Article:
Hello. I believe I can be of help to you with this issue.
You are certainly wise enough to pause, look at your situation---the 'big picture' and see that you are primarily seeking anti-anxiety drugs because of your terrible work environment. Once that stress
or was 'gone', you no longer needed the medication. So you are having withdrawal symptoms of course, from the Xanax. No one would suggest that a patient go off Xanax "cold turkey" but to taper down, using a pill cutter, across several weeks. Yes, you do become physiologically dependent or addicted to Xanax and unlike heroin or opiates in which one can detox cold turkey quite easily and safely, it can actually be more dangerous to drop a number of drugs cold i.e., stimulants, Xanax.
I would perhaps discuss this with your doctor or pharmacist, but the idea would be to go back on tiny amounts of Xanax until the WORST symptoms soften and you figure you can tolerate suffering and not feeling too well for the next few weeks. You WILL get better after a few weeks but even when the drug is no longer in your system, your brain chemical balance and number of receptor sites will take further time to readjust.. And when the day comes to leave the Prozac behind in your life, you do the same thing---taper it slowly over the course of a month or even two, if necessary. You'd taper it much more slowly than most physicians recommend because they typically don't understand how difficult and stressful it is to withdraw from these meds.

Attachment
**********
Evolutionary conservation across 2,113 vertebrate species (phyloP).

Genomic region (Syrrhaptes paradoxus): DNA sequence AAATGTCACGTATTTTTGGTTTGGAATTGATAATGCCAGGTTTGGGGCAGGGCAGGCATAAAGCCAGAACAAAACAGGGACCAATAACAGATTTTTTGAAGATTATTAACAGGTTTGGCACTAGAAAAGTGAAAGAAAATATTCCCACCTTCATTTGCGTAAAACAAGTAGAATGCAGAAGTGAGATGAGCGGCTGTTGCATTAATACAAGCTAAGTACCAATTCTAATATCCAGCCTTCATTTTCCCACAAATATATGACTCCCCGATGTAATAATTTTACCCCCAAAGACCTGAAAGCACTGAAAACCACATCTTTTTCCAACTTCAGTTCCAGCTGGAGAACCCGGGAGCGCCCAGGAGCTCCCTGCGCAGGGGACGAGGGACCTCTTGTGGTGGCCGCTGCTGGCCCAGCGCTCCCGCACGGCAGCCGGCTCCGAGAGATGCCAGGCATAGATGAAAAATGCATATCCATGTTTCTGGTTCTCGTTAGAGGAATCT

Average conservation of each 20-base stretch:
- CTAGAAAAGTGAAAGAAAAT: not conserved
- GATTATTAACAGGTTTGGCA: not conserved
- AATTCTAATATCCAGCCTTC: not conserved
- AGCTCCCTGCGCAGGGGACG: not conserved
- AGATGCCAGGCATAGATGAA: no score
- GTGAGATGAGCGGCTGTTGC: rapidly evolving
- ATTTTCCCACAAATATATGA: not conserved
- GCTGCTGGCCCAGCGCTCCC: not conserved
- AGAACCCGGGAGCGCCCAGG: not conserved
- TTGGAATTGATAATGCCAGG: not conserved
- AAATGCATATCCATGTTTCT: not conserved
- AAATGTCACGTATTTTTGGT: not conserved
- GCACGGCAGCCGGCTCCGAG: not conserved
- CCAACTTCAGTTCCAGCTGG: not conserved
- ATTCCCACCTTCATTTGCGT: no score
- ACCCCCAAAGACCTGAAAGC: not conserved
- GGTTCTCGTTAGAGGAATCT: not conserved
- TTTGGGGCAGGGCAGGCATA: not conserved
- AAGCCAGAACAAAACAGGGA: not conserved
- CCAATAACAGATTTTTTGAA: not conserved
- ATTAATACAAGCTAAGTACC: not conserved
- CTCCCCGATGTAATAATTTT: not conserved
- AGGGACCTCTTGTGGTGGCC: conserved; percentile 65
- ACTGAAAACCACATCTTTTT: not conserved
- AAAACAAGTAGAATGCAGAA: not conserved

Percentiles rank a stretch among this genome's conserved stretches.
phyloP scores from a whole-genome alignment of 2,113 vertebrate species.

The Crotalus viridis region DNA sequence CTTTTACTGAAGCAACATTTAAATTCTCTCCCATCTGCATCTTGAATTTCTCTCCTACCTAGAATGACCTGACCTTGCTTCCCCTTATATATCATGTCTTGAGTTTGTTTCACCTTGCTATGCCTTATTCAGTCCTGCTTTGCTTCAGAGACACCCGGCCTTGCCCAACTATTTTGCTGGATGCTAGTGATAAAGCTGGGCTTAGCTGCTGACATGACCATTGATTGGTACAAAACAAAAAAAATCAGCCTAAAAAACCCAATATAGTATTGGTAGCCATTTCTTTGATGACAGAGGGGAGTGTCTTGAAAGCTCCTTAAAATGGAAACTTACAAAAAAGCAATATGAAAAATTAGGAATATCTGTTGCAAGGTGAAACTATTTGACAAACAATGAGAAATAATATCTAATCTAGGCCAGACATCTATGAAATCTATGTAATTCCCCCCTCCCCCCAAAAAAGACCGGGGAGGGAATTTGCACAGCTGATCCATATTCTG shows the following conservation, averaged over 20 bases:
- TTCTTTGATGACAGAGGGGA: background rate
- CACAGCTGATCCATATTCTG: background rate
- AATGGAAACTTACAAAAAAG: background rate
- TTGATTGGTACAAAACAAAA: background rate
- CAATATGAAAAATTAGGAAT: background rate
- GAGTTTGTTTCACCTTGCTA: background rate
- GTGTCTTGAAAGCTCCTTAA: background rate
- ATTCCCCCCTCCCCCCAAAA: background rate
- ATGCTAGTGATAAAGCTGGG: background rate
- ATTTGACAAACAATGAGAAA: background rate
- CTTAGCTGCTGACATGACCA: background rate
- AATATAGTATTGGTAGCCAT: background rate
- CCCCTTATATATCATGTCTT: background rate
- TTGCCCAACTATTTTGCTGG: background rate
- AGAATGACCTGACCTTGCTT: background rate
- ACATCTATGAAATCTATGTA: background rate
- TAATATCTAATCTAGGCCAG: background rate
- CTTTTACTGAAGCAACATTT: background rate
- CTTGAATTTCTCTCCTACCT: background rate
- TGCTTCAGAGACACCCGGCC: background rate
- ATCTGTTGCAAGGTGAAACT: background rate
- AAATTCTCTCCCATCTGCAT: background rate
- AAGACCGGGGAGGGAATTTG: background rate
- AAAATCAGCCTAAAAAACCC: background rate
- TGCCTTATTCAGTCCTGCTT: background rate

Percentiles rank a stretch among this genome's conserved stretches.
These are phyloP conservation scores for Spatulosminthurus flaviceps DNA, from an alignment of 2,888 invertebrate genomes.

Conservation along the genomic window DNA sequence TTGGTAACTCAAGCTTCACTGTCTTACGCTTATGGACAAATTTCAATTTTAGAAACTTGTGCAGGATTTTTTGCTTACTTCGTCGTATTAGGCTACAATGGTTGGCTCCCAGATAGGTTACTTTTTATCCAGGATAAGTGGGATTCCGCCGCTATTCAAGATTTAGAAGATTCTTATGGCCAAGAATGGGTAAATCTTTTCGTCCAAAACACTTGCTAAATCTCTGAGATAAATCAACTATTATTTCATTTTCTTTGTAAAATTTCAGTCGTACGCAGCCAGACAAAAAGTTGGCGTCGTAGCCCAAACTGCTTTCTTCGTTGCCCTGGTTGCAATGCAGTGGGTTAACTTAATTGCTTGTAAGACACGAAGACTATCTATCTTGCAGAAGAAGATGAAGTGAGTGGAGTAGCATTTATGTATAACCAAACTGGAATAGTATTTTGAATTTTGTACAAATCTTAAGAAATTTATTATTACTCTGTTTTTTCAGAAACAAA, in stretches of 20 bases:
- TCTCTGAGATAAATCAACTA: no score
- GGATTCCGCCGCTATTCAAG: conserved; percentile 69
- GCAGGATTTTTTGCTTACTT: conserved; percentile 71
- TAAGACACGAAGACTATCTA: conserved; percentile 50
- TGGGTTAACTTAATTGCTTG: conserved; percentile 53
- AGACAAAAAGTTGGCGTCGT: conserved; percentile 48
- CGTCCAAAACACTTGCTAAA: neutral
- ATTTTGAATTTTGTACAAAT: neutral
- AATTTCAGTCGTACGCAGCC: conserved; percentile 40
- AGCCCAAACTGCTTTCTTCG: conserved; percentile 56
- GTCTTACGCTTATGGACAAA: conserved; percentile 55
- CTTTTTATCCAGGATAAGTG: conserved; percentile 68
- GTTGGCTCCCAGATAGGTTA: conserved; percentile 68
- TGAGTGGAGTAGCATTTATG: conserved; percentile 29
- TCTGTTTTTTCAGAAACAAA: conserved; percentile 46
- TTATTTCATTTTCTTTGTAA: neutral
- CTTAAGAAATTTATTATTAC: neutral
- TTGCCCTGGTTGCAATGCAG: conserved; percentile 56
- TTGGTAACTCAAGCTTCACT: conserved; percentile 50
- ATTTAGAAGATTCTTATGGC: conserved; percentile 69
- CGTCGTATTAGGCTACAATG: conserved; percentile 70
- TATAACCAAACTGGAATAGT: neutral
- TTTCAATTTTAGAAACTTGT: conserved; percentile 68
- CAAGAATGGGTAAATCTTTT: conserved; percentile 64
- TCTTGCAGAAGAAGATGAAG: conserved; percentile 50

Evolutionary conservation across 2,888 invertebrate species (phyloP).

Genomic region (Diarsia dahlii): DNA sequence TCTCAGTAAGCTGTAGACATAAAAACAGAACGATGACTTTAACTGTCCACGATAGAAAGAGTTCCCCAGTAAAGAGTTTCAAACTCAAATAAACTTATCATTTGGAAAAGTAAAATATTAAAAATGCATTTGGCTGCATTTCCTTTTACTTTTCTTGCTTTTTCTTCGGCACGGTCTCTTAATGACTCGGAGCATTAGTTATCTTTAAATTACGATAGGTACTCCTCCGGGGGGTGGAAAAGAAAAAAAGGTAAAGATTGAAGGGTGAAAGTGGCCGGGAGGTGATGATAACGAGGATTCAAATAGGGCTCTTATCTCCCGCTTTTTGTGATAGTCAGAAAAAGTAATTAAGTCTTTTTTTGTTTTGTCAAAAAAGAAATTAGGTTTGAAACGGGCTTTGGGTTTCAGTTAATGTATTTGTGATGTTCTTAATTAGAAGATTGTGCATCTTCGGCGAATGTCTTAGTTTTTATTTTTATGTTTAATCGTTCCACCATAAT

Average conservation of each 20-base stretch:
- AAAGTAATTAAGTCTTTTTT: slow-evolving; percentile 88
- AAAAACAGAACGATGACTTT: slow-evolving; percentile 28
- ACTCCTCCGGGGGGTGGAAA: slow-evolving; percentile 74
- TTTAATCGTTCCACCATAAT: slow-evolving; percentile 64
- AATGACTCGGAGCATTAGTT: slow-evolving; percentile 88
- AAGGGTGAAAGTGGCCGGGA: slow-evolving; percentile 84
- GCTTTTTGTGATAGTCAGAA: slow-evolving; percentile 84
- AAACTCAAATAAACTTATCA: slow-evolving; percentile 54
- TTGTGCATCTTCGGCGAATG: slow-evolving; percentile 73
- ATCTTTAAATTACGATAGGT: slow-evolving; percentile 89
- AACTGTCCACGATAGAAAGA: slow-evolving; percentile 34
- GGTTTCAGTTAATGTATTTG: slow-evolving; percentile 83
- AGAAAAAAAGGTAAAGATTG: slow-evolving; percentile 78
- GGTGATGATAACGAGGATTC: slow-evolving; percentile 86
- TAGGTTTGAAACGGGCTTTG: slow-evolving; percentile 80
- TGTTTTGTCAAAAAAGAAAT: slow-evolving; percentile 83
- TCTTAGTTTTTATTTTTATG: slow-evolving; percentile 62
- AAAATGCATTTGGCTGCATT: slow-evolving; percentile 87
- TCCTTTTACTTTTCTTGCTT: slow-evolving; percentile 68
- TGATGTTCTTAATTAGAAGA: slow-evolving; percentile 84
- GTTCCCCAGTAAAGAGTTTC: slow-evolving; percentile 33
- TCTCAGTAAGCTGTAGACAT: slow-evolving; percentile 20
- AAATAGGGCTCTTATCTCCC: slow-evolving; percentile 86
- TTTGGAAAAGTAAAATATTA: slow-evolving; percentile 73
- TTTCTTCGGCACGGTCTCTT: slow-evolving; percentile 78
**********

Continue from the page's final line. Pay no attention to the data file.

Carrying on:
Now, of course, I cannot help you more generally here, but I can tell you that if you were my client, I'd be looking at your entire life, helping you learn new emotion regulation skills and stress/coping skills along the way, to help you get medication-free, through what is called cognitive-behavioral therapy, which I'm quite good at. We'd step back and look at your social relationships and the quality of your social support network because this is always extremely critical for people who may be anxiety and depression-prone. We'd take a careful look at your current education and job skills and maybe get you hooked up with some career exploration counselors at a local college or have you begin looking up local or online degree programs or vocational training programs you might use to upgrade your job and career skills IF NECESSARY (don't know if you need this part) But I think you see that the real answer here is to take a full 'life inventory' of what is happening with you and begin chipping away at each problem and issue, one at a time, from your emotion regulation skills, to your job skills, to your relationship-world. What do you think?